As high-performance buildings become a more common standard, being able to operate those buildings to meet that standard is critical. Here’s how to make sure your high-performance building has high-performance operations.
Growing occupant demand, investor pressures, and building code requirements have led to a new standard of sustainability for high-performance buildings. As a result, many markets are mandating comprehensive sustainability and energy-efficiency programs. Meeting these new requirements, often means building owners and facility managers face the daunting task of bringing an older facility up to today’s expected standards. But if one study conducted by the Natural Resources Defense Council (NRDC) on an initiative The Tower Companies implemented at three buildings in Washington, D.C., is any indication, there’s a tremendous amount of opportunity to achieve high-performance gains for America’s existing commercial buildings. Yet retooling for sustainability and energy efficiency requires investments not only in the buildings themselves but in the professionals charged with keeping the buildings operating at the highest possible levels.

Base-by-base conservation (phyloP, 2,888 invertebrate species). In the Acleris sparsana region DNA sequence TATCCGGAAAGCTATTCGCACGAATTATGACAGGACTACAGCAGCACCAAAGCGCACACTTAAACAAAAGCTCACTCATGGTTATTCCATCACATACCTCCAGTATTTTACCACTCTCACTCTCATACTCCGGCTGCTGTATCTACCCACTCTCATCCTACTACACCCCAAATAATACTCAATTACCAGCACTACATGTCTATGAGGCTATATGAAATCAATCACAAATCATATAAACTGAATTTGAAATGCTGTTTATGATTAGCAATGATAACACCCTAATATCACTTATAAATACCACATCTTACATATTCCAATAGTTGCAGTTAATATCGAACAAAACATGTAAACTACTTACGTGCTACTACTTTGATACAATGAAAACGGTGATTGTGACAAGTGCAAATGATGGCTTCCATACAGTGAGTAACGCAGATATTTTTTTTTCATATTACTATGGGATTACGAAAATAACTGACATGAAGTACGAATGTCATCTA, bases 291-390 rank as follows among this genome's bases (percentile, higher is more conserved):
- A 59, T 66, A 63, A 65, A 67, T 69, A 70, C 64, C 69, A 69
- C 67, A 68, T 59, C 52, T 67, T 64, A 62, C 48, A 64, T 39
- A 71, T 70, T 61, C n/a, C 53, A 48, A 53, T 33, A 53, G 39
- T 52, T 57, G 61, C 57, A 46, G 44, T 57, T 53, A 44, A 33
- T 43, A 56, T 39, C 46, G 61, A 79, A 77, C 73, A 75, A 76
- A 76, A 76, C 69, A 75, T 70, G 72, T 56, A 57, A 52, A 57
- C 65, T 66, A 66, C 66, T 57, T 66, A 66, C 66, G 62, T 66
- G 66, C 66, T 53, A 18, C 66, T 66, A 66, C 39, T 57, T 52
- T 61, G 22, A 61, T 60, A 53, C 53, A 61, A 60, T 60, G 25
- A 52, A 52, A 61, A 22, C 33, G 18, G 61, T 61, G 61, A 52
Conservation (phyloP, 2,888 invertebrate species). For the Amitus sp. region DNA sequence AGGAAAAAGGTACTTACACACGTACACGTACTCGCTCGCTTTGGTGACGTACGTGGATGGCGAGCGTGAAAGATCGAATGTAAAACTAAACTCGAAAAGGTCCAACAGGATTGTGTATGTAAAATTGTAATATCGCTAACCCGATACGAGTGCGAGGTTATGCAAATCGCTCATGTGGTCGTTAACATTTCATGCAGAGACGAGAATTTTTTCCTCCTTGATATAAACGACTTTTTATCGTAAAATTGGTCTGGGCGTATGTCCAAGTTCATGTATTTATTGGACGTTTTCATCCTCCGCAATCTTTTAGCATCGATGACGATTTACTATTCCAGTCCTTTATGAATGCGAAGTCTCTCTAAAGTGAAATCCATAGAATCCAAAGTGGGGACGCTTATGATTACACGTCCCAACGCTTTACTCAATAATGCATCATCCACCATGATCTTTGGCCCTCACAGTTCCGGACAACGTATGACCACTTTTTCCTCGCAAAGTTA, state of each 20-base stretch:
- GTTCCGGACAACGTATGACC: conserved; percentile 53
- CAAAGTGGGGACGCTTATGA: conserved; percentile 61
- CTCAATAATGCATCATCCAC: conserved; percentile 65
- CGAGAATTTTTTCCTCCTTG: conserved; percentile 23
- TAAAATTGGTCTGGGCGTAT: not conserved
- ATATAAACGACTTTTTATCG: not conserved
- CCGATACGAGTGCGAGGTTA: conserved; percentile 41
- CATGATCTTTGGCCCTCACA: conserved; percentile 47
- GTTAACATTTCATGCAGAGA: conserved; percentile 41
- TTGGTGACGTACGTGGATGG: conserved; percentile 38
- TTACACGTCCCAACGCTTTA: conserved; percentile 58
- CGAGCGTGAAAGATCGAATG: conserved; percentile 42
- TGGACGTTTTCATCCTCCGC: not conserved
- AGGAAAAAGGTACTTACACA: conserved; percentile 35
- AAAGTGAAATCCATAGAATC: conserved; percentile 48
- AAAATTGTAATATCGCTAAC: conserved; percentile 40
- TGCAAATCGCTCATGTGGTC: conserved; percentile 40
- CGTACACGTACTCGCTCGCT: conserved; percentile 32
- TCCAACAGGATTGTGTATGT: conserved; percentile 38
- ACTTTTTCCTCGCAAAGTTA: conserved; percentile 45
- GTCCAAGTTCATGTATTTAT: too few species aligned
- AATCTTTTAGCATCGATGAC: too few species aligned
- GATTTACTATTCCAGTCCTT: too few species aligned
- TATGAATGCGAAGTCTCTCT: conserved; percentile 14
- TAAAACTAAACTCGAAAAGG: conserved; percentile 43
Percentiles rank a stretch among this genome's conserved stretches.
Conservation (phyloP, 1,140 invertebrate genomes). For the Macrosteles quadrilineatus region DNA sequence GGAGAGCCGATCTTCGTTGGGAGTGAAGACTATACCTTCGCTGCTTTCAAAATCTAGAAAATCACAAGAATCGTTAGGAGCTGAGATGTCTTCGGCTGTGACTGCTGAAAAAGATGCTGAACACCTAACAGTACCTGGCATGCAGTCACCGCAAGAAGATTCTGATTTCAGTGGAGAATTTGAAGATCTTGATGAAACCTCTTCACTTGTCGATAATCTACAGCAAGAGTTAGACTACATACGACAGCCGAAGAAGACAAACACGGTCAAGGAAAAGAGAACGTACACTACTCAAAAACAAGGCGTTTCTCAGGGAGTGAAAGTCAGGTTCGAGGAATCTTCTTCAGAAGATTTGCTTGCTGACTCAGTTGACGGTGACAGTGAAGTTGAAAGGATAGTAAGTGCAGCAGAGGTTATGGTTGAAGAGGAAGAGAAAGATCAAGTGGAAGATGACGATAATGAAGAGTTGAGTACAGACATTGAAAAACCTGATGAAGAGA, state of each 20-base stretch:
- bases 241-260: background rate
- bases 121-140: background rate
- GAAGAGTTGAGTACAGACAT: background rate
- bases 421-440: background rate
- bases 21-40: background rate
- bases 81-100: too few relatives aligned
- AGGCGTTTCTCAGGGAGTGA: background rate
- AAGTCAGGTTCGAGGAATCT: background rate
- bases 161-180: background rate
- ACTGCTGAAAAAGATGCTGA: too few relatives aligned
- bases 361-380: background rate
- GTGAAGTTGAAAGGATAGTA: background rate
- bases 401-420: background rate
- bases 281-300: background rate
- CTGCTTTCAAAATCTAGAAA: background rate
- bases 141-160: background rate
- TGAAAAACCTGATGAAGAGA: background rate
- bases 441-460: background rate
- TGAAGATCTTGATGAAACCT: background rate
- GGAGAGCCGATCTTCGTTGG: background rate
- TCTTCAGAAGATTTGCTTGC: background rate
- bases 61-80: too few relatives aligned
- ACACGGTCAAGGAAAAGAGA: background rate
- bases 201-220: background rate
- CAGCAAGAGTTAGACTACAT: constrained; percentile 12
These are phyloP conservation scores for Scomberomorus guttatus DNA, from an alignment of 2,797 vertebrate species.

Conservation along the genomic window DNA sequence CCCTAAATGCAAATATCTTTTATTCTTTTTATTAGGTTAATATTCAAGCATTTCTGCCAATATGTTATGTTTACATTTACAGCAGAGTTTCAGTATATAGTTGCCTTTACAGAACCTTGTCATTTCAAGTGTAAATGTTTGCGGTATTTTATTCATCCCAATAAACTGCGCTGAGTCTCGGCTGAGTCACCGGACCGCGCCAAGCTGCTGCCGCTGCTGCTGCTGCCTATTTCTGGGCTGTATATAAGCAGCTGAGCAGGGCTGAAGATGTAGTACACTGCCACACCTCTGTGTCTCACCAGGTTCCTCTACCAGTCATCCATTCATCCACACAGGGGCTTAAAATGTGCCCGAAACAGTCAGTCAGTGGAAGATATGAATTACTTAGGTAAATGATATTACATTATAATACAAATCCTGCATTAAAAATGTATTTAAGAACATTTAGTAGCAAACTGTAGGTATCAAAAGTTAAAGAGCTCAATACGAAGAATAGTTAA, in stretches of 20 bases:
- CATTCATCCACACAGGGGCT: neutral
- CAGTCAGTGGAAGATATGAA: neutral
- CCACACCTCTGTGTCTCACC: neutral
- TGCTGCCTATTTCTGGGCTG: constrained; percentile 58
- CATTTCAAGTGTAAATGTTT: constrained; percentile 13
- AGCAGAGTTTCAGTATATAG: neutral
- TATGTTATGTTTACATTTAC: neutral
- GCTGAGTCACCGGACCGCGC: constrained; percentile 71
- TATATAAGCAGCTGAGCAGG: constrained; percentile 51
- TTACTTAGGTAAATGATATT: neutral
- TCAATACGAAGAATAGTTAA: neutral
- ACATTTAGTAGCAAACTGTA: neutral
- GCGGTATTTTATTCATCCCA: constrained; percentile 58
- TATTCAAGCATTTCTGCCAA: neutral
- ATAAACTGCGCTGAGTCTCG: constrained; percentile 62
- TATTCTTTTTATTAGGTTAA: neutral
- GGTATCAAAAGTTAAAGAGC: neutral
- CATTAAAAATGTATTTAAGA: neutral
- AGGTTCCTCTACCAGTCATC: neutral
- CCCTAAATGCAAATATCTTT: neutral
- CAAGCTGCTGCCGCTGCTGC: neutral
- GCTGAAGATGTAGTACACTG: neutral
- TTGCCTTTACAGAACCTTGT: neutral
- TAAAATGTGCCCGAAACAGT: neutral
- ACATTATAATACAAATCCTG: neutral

High-performance buildings aren’t just about saving energy and the environment. Ensuring that a building is high-performance also involves being socially responsible. The best approach aims for a triple bottom line, making decisions based not just on environmental and economic benefits, but on social benefits as well. There is a strong business case for being socially responsible while pursuing efficiency and sustainability. Such an approach can have a positive effect on tenant happiness, as well as employee retention and attraction, reducing operating costs, and improving the bottom line.
“Study after study has shown that workers are more productive in an office space that is palpably healthier,” says Jeffrey A. Horn, president and chief executive officer of BOMI International.
Energy efficiency and sustainability are a big part of creating a socially conscious environment. Being energy efficient and sustainable starts with effective use of resources, from construction through operations. And every aspect affects the environment, today and for generations to come. According to the U.S. Environmental Protection Agency (EPA), buildings in the United States account for approximately 40 percent of total greenhouse gas emissions. As such, facility managers must make a strong commitment of responsibility to the buildings they build, own, and manage.
By David Borchardt – January 2014 – Green